IN perhaps one of the great ironies of human civilisation, mechanical devices to truly magnify human power came along as soon as we didn’t need them. Pedal-powered devices like bicycles only appeared after coal had already begun to transform the landscape, however – mass production was necessary for the standardised metal parts — and around the same time that gasoline was first being introduced as a fuel for automobiles.
We tend to forget, then, three important things about the bicycle. First, it remains the most efficient method of using our bodies, allowing us to attain higher machine speeds for longer than we would on muscle power alone – and without using any more fuel or causing any more weather to go haywire.
Bicycles have been used for so long as children’s toys and exercise equipment that we forget what useful technology they represent. They multiply our bodies’ speed and efficiency many times over, allowing us to travel miles without strain. Their widespread adoption in the late 19th century created a ripple of under-appreciated effects in society; for example, they allowed women to commute to jobs away from home and paved the way for the universal sufferage movement.
Second, bicycles have seen many improvements in the last hundred years, most of which have escaped the notice of anyone but enthusiasts. Many of the bicycles we use today function mainly as toys, and racing bikes are built for speed; sturdier bicycles – often going under the name of “military bicycles” can still be ordered.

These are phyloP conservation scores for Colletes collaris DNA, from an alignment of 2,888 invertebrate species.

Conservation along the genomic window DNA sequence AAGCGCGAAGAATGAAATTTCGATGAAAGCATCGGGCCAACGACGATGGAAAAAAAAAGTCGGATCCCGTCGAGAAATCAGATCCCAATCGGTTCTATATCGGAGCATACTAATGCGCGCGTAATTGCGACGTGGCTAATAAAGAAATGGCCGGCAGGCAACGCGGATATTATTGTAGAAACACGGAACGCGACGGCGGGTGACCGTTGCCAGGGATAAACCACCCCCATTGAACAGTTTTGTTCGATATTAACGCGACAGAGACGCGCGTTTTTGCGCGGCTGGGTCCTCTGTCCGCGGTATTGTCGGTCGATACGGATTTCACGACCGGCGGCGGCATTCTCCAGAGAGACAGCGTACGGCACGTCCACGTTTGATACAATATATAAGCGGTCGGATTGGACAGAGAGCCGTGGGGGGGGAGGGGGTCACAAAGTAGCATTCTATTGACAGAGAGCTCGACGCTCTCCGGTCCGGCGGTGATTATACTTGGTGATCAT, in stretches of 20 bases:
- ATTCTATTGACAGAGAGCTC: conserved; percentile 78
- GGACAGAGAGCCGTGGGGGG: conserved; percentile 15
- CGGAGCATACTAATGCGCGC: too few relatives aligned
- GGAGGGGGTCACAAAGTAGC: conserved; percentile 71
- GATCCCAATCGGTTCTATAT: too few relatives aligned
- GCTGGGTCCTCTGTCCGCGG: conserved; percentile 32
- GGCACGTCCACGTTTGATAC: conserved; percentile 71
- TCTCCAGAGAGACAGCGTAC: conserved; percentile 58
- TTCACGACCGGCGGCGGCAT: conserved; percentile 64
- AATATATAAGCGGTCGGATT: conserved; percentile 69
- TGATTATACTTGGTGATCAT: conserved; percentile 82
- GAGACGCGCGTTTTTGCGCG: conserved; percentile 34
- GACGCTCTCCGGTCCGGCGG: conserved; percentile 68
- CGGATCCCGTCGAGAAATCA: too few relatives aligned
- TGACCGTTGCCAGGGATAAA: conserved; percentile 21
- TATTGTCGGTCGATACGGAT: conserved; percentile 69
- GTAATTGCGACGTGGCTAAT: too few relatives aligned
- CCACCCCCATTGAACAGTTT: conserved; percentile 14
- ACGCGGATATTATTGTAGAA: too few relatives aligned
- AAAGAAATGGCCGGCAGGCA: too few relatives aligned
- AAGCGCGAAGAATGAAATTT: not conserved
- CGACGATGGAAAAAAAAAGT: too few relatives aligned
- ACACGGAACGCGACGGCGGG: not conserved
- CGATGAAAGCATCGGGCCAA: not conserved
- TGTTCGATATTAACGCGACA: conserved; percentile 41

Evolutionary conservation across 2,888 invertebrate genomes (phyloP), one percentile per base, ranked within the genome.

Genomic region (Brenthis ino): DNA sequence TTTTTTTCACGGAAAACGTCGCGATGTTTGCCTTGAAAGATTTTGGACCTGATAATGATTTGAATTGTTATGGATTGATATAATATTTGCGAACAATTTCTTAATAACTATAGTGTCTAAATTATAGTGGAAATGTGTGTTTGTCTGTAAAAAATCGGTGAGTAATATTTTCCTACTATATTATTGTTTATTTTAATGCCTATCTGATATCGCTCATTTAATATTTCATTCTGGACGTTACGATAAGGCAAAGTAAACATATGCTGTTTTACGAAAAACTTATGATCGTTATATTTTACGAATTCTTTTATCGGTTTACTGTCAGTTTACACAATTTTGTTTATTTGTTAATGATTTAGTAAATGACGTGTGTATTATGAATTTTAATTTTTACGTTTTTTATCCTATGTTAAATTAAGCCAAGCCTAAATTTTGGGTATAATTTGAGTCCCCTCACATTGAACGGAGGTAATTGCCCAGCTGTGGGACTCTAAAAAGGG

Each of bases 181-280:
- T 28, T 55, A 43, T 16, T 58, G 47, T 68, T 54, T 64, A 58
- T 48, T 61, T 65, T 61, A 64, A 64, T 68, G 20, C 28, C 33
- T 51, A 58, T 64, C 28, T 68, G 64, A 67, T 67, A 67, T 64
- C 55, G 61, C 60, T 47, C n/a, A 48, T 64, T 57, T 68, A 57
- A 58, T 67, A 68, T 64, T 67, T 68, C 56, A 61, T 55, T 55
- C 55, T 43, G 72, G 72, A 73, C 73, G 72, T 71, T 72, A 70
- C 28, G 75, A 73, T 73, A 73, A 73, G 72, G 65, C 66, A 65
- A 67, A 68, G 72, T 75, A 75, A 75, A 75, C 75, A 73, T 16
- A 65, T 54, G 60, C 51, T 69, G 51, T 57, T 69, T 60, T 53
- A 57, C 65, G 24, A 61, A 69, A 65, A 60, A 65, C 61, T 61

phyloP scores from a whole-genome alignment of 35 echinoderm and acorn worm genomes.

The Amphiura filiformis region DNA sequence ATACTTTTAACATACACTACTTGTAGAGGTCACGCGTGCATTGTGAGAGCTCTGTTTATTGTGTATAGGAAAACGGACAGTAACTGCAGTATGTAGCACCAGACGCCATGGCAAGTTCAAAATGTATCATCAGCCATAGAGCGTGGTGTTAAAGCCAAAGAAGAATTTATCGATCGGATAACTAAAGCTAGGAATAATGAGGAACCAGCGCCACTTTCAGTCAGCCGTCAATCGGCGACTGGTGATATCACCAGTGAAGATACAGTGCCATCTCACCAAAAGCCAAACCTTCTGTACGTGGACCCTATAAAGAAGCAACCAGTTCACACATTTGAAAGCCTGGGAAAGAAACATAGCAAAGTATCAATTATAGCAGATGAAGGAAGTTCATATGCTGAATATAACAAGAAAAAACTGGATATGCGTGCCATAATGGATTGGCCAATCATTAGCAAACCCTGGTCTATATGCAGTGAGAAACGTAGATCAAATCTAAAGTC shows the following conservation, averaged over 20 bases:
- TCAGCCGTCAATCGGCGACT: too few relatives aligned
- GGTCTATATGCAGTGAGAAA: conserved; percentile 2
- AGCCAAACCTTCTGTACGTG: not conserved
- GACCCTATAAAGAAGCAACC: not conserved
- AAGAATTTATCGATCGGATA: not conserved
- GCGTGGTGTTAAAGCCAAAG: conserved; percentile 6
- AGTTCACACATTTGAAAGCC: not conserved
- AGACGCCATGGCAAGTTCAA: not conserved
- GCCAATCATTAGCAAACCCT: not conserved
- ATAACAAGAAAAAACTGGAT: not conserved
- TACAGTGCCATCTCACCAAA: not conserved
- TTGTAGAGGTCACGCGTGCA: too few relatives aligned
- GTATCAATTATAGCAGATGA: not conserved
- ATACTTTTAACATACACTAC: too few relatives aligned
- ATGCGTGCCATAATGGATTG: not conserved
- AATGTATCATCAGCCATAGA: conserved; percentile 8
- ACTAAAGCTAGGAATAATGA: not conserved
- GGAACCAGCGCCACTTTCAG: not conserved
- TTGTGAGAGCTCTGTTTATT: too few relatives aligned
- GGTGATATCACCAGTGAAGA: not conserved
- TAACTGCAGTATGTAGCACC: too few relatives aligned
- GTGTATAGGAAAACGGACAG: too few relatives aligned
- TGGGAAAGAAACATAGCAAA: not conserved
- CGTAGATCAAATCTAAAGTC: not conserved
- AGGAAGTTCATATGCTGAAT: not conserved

Most importantly, though, bicycles are only one of many possible pedal-powered machines that were not used for transportation. Beginning in the 19th century, factories began to make and stores to market treadles for manufacturing everything from cigars to brooms to hats. Farms saw foot-powered harvesters, tractors, threshers, milking machines and vegetable bundlers. Machinists saw pedal-powered drills.
“No matter how simple it seems to us today, pedal power could not have appeared earlier in history,” wrote Kris DeDecker in LowTech Magazine. “Pedals and cranks are products of the industrial revolution, made possible by the combination of cheap steel (itself a product of fossil fuels) and mass production techniques, resulting in strong yet compact sprockets, chains, ball bearings and other metal parts.”
Today, we have built a world that runs on fossil fuels – mostly oil, and global oil production seems to have hit a limit in 2005 and has been stuck there ever since. We have an economy that depends on continual growth, and when the oil supply could not grow anymore the global economy began to fail – not the only reason for the crash, but a major one. Many geologists have predicted that the supply will begin to decline soon, which will cause more disruption over the coming decades. Right now we are seeing fuel and electricity prices continue to increase, and eventually many of us will not be able to depend on familiar machines like cars and electronics – – either because we won’t be able to afford them, or to afford continually fixing them, or because fuel prices will be out of reach.
One way or another, we will have to go back to muscle power, and the best way to do that is to revive the lost technologies of pedal-powered tools. Most of these devices exist today only as a few rare museum specimens, but we should easily be able to build more. The irony, though, is that we need to build them while we still have fossil fuels.
“It is important to realise that pedal powered machines (and bicycles) require fossil fuels,” DeDecker writes “If we burn up all fossil fuels driving cars, we won’t be able to revert to bicycles, we will have to walk. If we burn up all fossil fuels making electricity to drive our appliances, we won’t be able to revert to pedal powered machines, but to the drudgery that went before them.”
Perhaps more people around here will take to bicycles again, as I will now that there is enough light to get to the bus and back. Older people here remember when the bicycle was the most popular method for getting from one village to another, and the roads were safer then with so few cars. I expect the schoolchildren of today will see those days again.